When I grew up as a child we had what was called computer knowledge on schedule. In fact it was not that much about computers though as it was creating a muscle memory for where each key is in a qwerty styled keyboard. We got a paragraph of text and we were to repeat it. This was computer class back then. Today the educational space of gaming has changed a lot.
In times when things happen which we can’t always understand, times when we all try to explain – always remember The Umbrella Man.
The clip isn’t new but I had never seen it before and really enjoyed the story aspect of it. The lesson within can be applied to many situations around us.
The new year always start with the month of confusion, January. After the holidays people return to their work and find the list of items they should have done by the end of the year but did not. The list is long and for some reason, the items on it are often big and time consuming. To jump start the new year we plan the coming months and what need to be finished by what date and this is where the whole yearly planning get out of control at an early stage. Enter February – the great deceiver.
I use Outlook, Gmail and Mail on a daily basis on a wide range of devices as mail clients. Mail clients are used for three things in my life, to send mail, to read mail and to look up old mails to answer questions. The first two can be managed in all mail clients I have used but the problem often become visible when we look at the third. I have yet to find a single mail client that can provide me a search which gives me the answer I want in the first search. What would the perfect search look like you might ask?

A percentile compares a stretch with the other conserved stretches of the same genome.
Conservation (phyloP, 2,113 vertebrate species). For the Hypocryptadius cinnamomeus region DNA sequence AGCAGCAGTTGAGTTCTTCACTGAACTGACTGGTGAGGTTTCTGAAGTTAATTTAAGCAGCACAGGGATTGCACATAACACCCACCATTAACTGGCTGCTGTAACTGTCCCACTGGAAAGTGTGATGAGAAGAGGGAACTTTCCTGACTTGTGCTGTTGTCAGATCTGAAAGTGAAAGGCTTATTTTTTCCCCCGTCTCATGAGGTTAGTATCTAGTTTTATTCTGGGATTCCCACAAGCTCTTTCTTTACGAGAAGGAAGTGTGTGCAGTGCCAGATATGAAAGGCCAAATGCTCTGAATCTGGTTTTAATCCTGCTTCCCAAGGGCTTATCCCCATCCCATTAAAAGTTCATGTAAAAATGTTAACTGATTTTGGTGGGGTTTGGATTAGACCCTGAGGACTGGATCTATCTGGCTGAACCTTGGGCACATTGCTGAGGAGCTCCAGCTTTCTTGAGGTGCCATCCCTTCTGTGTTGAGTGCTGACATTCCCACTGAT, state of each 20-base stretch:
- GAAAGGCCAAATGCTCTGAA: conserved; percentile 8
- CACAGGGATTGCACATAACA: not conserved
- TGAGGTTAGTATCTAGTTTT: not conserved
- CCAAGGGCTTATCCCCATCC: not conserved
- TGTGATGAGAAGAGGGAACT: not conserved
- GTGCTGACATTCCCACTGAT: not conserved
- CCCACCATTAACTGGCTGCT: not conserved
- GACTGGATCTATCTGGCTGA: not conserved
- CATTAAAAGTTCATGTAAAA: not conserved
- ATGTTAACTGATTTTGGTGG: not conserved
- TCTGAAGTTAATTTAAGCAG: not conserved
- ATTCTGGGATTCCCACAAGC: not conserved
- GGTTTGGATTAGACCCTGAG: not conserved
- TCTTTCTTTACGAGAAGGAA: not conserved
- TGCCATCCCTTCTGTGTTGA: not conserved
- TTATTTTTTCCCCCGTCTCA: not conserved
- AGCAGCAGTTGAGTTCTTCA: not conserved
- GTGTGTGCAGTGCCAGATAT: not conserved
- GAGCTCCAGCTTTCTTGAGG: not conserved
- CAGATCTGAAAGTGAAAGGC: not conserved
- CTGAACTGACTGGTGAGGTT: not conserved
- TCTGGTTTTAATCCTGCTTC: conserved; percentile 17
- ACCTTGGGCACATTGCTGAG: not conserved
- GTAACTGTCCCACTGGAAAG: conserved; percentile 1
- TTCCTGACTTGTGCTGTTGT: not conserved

A few things are taken as for granted today as the SMS. We all use it, most of us use it more then we would like to admit to. SMS stand for Short Messaging Service and the idea was from the beginning to do just that. Like Twitter the idea was to be able to send greetings and short notices to people in minimal time and ease. But just as Twitter, people evolved into writing entire essays using the service.
In my personal group of friends I see mostly two kind of persons when it comes to sending messages. The first group is the ones that always send messages containing one or a couple or words. The most common SMS from this group is ‘OK’. Then there is the other kind, the ones who answers the tiniest message with a full story, often with full bibliography and fact sheet attached. The messages often cross the line for fifty words or so and it always amaze me how some can write such as amount of text in so short time.
The question is of course which one of the two groups I belong to. For the answer you just have to go ask my friends, they’re the ones who know.
Came across this amazing image over what is said to be Benjamin Franklin’s daily schedule. In a world that become ever so time boxed it is a bit soothing to see that some ideas have lingered for hundred of years. I truly love the idea with the much philosophical question in the morning followed by the same one in the evening:
What good have you done today?